Posts Tagged ‘agency’


2012 Counselors Academy Conference Keynote – Groovin’ to Your Own Beat: How to Build Your Business by Merging Your Personal and Professional Selves

Tuesday, May 15th, 2012

Colleen Flood*

The 2012 Counselors Academy kicked off on Sunday, May 6, 2012. The evening’s keynote session featured Jay Baer, president of Convince and Convert, and Gini Dietrich, CEO of Arment Dietrich. The duo asserted that “it’s difficult to tell a client they need to be using the Web if an agency principal doesn’t believe it themselves.”

How to Build Your Personal Brand into Your Professional Brand
During the session, Baer and Dietrich discussed “how revenue follows capabilities and capabilities follow beliefs” and presented agency leaders with best practices to “finally ‘get off their duffs and start becoming social’ in order to build their businesses.”

Here are some key takeaways from the presentation:

  • If an agency has several employees, why not tweet under the agency name?
  • Videos create a human being behind the brand. We remember personal stories and want to do business with the people we know.
  • Network – social media connects you with people you cannot connect with in 3D and helps with national recognition.
  • Agencies need to spend time on leadership campaigns (e.g., blog posts). Tech has made us all self-servers of information and we want to find the answers ourselves when it’s time.
  • Can a junior staffer handle social media? Social media is not something you should delegate and you can’t outsource your voice.
  • People will remember your “branding.” So, give away what you know. Remember, “giving away a list of ingredients doesn’t make you a chef.”
  • Figure out your circles. Listen and find opportunities to be helpful. The best way to be helpful is to setup searches. People buy from people they like and trust. Your client wants to work with you!
  • Commit to social media regularly – say, 20 minutes a day – and fill in the “tiny gaps in your day.”
  • How do you measure social media success? Understand how it pays off in terms of leads, new business, and client retention. Listen. Assess the conversation. Engage. Measure and then improve.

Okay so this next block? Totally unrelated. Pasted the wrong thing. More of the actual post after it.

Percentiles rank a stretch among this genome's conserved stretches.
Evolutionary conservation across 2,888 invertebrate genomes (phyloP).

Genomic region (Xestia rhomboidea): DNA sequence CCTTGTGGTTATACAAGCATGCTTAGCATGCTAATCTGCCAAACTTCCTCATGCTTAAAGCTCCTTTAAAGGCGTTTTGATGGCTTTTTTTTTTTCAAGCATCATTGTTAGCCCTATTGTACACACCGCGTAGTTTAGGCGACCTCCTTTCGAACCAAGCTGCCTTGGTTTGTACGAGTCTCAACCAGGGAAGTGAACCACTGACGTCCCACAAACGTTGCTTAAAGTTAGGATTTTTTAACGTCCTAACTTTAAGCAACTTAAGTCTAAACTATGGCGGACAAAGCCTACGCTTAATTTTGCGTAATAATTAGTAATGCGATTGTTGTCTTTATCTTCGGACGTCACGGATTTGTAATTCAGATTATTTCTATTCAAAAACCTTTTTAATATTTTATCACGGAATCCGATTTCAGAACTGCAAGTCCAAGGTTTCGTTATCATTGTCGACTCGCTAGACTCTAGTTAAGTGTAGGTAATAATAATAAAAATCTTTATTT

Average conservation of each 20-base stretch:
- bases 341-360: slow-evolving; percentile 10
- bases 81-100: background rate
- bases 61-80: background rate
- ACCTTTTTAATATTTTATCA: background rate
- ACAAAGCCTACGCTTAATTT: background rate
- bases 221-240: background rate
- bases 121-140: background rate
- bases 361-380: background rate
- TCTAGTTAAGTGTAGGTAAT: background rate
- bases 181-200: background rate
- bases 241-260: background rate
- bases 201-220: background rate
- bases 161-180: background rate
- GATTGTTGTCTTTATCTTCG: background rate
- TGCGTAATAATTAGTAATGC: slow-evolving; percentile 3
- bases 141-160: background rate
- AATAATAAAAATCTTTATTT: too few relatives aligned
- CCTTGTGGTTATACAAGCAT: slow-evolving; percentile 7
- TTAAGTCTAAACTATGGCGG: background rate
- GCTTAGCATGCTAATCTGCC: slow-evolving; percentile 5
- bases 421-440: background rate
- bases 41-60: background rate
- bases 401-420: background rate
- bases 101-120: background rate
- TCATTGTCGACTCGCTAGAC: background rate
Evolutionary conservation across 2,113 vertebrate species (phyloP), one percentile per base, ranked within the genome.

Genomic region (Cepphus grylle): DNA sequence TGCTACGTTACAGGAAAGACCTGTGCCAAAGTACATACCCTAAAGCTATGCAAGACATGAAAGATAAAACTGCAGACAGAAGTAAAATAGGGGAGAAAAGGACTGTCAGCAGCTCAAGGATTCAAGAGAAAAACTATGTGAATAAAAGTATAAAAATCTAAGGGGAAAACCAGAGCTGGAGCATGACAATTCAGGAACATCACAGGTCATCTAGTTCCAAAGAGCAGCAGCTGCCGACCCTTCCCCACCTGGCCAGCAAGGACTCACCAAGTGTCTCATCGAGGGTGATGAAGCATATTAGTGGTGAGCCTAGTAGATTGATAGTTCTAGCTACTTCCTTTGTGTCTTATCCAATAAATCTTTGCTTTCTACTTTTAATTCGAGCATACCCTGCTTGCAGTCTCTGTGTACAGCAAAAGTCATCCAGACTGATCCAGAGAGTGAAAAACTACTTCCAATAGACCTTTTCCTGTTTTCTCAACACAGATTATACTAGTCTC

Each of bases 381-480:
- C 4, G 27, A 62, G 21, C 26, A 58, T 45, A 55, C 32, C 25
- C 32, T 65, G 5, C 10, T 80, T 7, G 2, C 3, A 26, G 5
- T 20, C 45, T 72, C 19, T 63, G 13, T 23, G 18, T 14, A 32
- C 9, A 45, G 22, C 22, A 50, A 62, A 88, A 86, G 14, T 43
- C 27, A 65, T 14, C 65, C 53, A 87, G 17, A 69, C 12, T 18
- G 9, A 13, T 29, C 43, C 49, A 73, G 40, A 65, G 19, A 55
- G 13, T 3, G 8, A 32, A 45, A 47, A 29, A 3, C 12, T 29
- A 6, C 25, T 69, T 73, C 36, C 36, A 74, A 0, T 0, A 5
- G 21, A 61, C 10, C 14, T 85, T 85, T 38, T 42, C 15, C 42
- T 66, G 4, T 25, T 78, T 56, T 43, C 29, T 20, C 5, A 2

The audience also had the opportunity to ask a few questions. One question focused on “what PR firms should stop doing and start implementing instead.” The answer? Stop chasing the hot new thing and start having policies in place for brand ambassadors.

How are you “groovin’ to your own beat” and “merging your personal and professionals selves to build your business?”

***

*Bio: Colleen Flood has been a sales consultant with BurrellesLuce for over 12 years and is eager to become a more integrated part of the social-public relations community. She primarily handles agency relations in the New York and New Jersey metro-area. She is not only passionate about work, but also about family, friends, and the Jersey Shore. Twitter: @cgflood LinkedIn: Colleen Flood Facebook: BurrellesLuce 

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2012 Social Media Trends from IABC DC Metro

Monday, January 30th, 2012

Even though we know digital and online media continues to change, IABC/DC Metro started 2012 with a chapter meeting tackling the latest Social Media Trends.

The panelists included:

Emerging Social Media Trends
Each panelist brought different industry point-of-view to the discussion. Radick took government. Horowitz gave the agency perspective, Steigman reviewed the small business view and Dunham brought insight from publishing and the media.

  1. Government Use: Radick dispelled the myth that the government is behind the curve, but he did see them stalling in advances for 2012 because it is an election year.
  2.  Internal Communications: Radick also thinks there will be more enterprise 2.0 or social media behind the firewall to internal audiences.
  3. Integrated Efforts: Both Radick and Horowitz confirmed they see more integration into all lines of communications.
  4. Influencers: They felt the days of the “social media guru” are dying fast. Horowitz said it’s time to look for persuaders or influencers who can help persuade others to your thinking or agenda.
  5. Small Business: Steigman sees social media platforms as a reliable ecosystem and wonders how they can be used to make it easier to reach customers. She suggested reading Phil Simon’s The Age of the Platform: How Amazon, Apple, Facebook, and Google Have Redefined Business. She also feels it will be key for business to understand search and the data around it.